Best UX practices for line spacing

November 27, 2018
guidelines for line spacing

Great typography is about more than just which font you like best. Find out how line spacing can make or break your content.

In the world of typography, line spacing is the term used to define the vertical space between two lines of text. Specifically, it’s the exact distance between two adjacent baselines. While it might not appear at the top of every UX designer’s list of priorities, it’s actually a really important aspect of user experience design because it has a huge impact on the readability of text in an app or website.

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Get it right and no one apart from typographers and UX designers will notice. Get it wrong and your users will immediately notice that there’s something wrong with your text, even if they can’t put their finger on what it is.

Line spacing - baselines explained - Justinmind

Leading and the history of line spacing

Line spacing theory dates back to the earliest days of manual typesetting on printing presses. Its technical name, leading, actually refers to thin strips of lead metal which were used to separate the lines of text. So it’s ‘leading’ to rhyme with ‘bedding’, rather than ‘beading’.

When typewriters appeared later, line spacing went through a process of standardization. Because they had fixed line-height (usually 12pt per line), typewriters were mechanically incapable of offering line space options. The only way of increasing line spacing on a typewriter was to add an extra carriage return after and insert a whole empty line, doubling the line spacing. And because double-spaced lines leave more room for comments and notes, double-spacing caught on in academic, legal, and industrial contexts where text can be pretty heavy. So it’s thanks to typewriters that double-spacing lives on today in the age of the computer.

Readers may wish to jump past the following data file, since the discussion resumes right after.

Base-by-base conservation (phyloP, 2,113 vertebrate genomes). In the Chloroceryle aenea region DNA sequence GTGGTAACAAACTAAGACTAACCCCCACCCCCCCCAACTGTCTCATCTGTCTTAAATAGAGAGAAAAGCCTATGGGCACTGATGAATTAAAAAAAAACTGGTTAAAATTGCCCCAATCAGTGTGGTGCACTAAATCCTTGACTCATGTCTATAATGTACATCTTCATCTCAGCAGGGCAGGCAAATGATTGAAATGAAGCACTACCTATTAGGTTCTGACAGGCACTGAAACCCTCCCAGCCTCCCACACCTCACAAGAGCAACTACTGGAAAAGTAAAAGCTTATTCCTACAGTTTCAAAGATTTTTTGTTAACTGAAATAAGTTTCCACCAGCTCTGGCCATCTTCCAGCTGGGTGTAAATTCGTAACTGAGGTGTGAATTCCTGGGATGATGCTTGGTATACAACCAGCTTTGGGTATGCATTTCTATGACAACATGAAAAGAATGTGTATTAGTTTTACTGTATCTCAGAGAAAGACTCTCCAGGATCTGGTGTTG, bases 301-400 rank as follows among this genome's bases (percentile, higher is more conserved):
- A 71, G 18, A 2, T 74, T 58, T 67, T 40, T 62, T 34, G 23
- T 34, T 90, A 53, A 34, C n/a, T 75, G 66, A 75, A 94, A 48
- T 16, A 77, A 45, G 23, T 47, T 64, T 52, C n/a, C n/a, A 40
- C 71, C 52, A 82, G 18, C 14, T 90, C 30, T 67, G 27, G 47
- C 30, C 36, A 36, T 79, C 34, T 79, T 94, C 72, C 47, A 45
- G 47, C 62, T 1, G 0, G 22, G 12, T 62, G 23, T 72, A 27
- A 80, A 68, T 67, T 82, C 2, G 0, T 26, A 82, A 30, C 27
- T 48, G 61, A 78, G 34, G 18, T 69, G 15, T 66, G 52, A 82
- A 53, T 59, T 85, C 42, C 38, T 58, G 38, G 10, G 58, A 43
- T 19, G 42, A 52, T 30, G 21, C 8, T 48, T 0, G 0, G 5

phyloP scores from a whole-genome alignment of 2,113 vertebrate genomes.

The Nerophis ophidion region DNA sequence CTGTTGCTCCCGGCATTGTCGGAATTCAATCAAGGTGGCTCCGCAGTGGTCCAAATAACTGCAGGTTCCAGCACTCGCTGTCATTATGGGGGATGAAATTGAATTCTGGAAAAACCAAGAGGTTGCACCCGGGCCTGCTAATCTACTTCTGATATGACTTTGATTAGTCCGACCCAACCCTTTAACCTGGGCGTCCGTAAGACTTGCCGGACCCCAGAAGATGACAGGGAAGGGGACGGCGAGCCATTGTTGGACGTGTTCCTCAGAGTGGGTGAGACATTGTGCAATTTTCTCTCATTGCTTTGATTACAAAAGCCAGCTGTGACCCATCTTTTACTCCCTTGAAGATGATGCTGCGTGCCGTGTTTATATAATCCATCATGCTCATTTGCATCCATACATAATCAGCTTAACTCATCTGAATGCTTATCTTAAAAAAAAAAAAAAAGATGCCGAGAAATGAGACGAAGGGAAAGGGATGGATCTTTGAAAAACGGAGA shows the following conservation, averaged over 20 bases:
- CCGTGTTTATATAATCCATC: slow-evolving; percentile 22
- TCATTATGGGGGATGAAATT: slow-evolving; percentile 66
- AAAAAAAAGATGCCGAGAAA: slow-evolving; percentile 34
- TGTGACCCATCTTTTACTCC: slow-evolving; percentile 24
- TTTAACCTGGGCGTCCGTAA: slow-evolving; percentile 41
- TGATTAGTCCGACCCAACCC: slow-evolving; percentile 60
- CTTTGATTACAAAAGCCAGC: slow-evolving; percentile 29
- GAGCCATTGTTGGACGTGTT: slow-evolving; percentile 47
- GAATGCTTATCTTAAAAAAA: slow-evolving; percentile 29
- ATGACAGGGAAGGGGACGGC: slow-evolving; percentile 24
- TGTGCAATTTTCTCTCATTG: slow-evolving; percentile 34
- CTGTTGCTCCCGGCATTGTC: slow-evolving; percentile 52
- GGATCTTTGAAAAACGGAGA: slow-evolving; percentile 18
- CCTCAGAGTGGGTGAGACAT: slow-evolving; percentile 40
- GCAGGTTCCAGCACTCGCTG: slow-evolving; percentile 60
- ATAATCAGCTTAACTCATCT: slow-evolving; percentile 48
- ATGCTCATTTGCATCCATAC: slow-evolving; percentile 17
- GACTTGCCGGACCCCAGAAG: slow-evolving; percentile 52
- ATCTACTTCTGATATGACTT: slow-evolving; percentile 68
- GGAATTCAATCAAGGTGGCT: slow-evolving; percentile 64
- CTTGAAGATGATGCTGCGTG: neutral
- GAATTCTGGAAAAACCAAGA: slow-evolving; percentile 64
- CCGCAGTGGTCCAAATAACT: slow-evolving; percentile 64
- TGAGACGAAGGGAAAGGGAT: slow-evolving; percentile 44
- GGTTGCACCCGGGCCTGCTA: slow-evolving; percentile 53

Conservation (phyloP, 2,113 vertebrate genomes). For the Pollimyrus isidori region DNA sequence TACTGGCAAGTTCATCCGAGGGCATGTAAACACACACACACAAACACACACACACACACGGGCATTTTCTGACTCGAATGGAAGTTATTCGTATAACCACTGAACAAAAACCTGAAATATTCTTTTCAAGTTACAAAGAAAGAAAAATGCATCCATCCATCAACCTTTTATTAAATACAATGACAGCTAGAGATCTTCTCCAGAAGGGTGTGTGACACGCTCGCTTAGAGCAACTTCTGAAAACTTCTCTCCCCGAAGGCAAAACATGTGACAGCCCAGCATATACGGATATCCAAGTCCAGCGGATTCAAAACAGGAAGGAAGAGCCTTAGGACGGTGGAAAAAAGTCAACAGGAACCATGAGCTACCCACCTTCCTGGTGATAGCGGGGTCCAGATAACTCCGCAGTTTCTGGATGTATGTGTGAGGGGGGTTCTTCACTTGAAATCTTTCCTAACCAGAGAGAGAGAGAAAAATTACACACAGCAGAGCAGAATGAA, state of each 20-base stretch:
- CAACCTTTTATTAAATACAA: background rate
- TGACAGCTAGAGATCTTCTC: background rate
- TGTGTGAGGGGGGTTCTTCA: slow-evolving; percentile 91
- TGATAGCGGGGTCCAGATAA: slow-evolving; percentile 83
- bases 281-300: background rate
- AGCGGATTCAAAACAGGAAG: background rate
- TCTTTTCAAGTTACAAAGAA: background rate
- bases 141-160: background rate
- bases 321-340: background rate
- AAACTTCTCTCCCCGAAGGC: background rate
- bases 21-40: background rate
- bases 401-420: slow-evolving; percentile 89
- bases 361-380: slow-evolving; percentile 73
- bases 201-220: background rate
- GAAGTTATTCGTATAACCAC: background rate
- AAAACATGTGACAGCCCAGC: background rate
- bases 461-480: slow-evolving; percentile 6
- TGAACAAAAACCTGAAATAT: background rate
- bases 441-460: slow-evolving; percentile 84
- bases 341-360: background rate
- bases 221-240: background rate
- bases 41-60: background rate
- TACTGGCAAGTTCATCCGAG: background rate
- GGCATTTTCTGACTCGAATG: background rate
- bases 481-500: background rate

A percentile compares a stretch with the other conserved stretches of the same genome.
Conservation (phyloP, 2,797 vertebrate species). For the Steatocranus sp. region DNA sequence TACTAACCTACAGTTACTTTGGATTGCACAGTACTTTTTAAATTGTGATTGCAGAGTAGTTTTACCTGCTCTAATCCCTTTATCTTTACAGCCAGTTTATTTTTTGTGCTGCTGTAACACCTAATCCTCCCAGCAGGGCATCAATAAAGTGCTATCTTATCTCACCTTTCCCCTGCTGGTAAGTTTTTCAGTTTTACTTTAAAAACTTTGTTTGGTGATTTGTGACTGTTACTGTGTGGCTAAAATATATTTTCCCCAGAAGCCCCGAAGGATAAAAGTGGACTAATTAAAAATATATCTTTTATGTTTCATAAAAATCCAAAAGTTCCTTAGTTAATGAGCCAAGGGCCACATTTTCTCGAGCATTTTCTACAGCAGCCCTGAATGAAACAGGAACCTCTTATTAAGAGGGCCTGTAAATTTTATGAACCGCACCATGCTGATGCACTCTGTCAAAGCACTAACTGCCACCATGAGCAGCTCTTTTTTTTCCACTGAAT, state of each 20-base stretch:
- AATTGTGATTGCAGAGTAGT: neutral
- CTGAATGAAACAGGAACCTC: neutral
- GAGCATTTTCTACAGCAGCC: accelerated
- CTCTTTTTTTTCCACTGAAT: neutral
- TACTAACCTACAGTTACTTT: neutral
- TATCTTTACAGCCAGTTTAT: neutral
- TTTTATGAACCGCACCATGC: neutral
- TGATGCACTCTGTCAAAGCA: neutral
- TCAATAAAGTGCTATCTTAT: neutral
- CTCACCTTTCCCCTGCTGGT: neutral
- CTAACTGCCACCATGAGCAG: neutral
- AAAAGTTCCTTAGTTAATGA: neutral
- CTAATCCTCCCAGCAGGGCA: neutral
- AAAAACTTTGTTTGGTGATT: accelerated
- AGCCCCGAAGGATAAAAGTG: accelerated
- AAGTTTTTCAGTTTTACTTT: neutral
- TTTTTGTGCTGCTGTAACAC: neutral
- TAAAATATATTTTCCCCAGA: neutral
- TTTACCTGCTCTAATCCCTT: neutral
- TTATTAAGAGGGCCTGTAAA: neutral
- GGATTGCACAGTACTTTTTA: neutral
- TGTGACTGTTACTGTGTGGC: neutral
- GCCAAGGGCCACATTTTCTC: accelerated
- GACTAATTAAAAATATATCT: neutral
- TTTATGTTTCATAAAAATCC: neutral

Some modern design applications like Photoshop still use the term leading, while in HTML and CSS, the attribute is called line-height. Leading, line spacing, and line-height all refer to the same thing.

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How to get line spacing right for UX

The importance of line spacing for UX design comes from the power it has to render a block of text more or less readable.

Line spacing is commonly measured as a percentage of font size. Conventional wisdom is that line spacing of 130%-150% is ideal for readability. In fact, anything from about 120% up to 200% is acceptable, but 140% tends to be the most quoted sweet spot. You should experiment to see what looks best with your text.

There are two main risks when it comes to line spacing: too little, and too much. Most serious is having too little space between the lines. Setting line spacing at 100% means that letters on adjacent lines can touch, because there’s no additional space between the lines. This makes for poor readability and atrocious accessibility. It should be avoided at all costs. Setting spacing much below 100% will render it completely unreadable. This is a good thing to check when you validate your high-fidelity prototype.

Less serious is having too much line space. The problems tend to kick in around 250%, as the reader’s eye might find it more difficult to pass to the next line without getting confused.